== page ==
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Furman v. Delaware Department of Transportation

Superior Court of Delaware, New Castle

March 23, 2015

JEFFREY FURMAN, Plaintiff,
v.
DELAWARE DEPARTMENT OF TRANSPORTATION, Defendant,
v.
SCOTTSDALE INDEMNITY COMPANY, Third-Party Defendant.

Date Submitted: January 2, 2015

On Defendant's Motion for Summary Judgment. GRANTED.

Frederick H. Schranck, Esq., Delaware Attorney General, Attorney for Defendant Delaware Department of Transportation.

Anthony A. Figliola, Jr. Esq., Attorney for Plaintiff.

Bruce C. Herron, Esq., Attorney for Third-Party Defendant Scottsdale Indemnity Company.

ORDER

Calvin L. Scott, Jr. Judge

Introduction

Before the Court is Defendant Delaware Department of Transportation's ("Defendant" or "DelDOT") Motion for Summary Judgment on Plaintiff Jeffrey Furman's ("Plaintiff") Amended Complaint. The Court has reviewed the parties' submissions. For the following reasons, Defendant's Motion for Summary Judgment is GRANTED.

Background

Plaintiff alleges that Defendant was grossly negligent in failing to maintain Pennsylvania Avenue at Pasture Street, and that Defendant violated 11 Del. C. § 4001.

On October 24, 2008, Plaintiff stepped into an uncovered maintenance box while crossing Pennsylvania Avenue at Pasture Street in Wilmington, Delaware. Plaintiff alleges there were no warning signs. As a result, Plaintiff claims to have suffered permanent injuries, including a tear of his left Achilles tendon, bilateral ankle strain, right rotator cuff syndrome, right wrist sprain, right should strain and instability.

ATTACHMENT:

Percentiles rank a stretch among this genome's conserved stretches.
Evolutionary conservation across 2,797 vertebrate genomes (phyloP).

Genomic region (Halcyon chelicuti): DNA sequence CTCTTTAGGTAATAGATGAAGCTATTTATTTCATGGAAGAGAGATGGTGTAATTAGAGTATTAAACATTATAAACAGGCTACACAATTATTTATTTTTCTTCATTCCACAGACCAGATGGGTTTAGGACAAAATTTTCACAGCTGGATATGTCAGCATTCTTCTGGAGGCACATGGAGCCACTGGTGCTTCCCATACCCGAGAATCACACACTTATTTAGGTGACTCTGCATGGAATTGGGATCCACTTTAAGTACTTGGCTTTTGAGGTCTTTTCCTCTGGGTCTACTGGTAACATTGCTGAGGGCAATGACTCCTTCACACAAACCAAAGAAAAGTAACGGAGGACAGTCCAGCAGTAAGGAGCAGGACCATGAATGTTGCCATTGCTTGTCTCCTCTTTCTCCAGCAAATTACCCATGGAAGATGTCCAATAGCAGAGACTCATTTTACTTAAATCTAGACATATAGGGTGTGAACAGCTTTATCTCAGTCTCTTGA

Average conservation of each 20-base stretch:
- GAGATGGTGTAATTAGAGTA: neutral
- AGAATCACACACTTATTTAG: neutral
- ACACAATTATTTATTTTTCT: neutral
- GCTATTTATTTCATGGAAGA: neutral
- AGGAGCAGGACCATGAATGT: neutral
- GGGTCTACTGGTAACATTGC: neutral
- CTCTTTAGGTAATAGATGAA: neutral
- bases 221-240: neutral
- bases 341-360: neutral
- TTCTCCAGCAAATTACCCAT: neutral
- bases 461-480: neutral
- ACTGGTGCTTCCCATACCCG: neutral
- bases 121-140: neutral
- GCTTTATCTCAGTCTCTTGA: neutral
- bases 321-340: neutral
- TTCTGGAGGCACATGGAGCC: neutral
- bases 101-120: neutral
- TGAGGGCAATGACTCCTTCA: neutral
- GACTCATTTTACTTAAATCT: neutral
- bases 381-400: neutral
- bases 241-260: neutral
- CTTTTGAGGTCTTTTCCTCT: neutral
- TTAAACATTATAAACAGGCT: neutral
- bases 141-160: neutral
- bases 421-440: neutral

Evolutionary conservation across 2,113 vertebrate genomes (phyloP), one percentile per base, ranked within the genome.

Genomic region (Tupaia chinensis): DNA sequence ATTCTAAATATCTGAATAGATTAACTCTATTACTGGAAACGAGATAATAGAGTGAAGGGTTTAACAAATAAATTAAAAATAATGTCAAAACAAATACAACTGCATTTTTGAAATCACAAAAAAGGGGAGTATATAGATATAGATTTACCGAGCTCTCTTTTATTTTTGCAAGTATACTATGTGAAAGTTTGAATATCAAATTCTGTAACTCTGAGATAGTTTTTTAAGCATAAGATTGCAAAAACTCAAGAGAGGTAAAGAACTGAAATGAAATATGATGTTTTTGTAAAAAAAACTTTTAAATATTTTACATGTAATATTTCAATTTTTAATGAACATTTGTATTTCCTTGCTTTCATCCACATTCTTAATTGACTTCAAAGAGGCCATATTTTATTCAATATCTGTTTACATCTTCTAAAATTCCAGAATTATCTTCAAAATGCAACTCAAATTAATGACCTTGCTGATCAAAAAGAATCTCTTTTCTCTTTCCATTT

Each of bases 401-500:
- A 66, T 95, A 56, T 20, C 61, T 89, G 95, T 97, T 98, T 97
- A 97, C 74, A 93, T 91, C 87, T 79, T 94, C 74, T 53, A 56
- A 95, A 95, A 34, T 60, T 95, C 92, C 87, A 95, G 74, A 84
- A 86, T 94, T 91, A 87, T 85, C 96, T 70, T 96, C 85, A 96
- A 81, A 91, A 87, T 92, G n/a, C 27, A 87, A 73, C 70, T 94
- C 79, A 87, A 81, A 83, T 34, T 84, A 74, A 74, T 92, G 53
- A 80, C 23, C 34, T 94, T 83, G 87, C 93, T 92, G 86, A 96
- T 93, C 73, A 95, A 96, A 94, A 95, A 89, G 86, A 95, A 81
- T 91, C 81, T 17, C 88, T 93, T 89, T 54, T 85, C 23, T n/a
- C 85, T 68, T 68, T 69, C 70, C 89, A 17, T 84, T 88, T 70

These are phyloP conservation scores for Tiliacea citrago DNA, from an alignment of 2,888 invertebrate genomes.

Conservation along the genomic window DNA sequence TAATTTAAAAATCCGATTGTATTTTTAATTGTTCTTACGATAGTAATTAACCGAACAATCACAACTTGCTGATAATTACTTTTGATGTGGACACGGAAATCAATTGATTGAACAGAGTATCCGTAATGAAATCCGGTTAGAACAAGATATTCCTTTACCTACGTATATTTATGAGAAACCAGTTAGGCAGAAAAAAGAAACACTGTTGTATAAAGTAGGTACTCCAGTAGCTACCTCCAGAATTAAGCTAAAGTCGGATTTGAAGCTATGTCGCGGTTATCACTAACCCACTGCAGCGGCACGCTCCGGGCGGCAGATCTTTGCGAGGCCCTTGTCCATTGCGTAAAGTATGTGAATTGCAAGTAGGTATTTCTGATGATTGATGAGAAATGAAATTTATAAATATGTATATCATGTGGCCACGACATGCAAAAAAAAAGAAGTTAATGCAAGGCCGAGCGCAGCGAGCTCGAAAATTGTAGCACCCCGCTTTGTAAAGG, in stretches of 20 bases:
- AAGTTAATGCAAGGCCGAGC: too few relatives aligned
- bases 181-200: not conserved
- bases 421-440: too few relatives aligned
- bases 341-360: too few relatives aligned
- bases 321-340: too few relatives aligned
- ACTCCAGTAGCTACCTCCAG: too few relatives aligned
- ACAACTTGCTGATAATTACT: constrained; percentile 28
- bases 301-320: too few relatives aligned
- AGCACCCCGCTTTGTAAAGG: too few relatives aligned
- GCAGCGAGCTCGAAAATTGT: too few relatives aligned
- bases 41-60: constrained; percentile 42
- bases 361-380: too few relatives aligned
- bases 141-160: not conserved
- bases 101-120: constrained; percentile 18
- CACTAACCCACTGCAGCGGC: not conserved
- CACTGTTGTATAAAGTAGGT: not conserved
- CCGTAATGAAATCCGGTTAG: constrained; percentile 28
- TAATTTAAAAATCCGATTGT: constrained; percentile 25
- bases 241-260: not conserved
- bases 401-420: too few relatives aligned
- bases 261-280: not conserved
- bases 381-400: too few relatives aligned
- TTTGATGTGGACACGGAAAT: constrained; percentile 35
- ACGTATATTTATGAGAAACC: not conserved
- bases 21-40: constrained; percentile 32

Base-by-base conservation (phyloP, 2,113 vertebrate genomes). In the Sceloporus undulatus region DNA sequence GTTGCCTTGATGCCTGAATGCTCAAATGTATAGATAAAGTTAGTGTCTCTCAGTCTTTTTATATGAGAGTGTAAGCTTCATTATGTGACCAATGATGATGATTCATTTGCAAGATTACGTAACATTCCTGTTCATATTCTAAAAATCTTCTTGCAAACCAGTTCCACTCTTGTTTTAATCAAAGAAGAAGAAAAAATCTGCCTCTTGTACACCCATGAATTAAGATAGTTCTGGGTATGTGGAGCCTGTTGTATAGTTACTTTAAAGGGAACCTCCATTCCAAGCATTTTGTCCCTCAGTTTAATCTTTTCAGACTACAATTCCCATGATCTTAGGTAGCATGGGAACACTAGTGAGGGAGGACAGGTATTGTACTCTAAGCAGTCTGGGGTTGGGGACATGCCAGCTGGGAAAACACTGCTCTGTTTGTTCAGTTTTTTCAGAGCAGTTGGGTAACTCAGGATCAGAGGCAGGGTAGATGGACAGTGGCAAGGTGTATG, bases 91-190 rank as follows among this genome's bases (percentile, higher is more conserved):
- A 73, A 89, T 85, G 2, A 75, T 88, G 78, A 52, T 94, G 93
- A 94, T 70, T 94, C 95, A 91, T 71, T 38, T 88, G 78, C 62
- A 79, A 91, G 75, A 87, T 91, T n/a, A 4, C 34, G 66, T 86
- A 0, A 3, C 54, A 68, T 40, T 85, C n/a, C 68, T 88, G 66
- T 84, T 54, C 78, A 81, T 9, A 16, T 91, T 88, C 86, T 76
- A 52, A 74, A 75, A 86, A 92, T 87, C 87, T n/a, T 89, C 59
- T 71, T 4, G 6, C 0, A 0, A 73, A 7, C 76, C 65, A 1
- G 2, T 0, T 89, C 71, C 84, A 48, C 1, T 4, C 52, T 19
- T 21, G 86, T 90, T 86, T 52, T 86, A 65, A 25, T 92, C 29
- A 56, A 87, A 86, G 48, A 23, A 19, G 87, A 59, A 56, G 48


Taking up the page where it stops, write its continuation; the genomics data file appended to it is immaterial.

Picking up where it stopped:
On December 20, 2010, DelDOT filed a motion to dismiss asserting the defense of sovereign immunity and attaching the affidavit of Debra Lawhead ("Ms. Lawhead"), Insurance Coverage Officer for the State of Delaware, to show that neither the State nor DelDOT had waived immunity because neither purchased insurance coverage applicable to Plaintiff's injuries.[1] The Court granted the motion based on statements contained in Ms. Lawhead's affidavit.[2] On October 19, 2011, the Supreme Court reversed the decision, holding that, in order for this Court to rely on the affidavit, it was required to formally convert the motion into a summary judgment motion and provide notice to the parties.[3] The Supreme Court found that the trial court erred by ruling prematurely without giving Plaintiff an opportunity to discover whether an insurance policy existed.[4] Therefore, the Supreme Court ultimately remanded the case to allow the trial court to reconsider the motion and provide a reasonable opportunity for the parties to present factual material.[5]

On remand, this Court allowed DelDOT to add Scottsdale Indemnity Company's ("Scottsdale") as a party to this lawsuit.[6] On November 22, 2013, Plaintiff asserted a third-party claim against Scottsdale alleging that Scottsdale was liable for DelDOT's damages because it provided insurance coverage to DelDOT.[7]On March 26, 2014, DelDOT filed its Third-Party Complaint against Scottsdale.[8]

On April 2, 2014, Scottsdale moved to dismiss DelDOT's Third-Party Complaint under Del. Super. Ct. Civ. R. 12(b)(6) on the ground that the unambiguous terms of the its policy (the "Scottsdale Policy") do not provide DelDOT coverage for Plaintiff's injuries. On July 9, 2014, this Court granted Scottsdale's Motion to Dismiss Third-Party Complaint, finding that the Scottsdale Policy was ...


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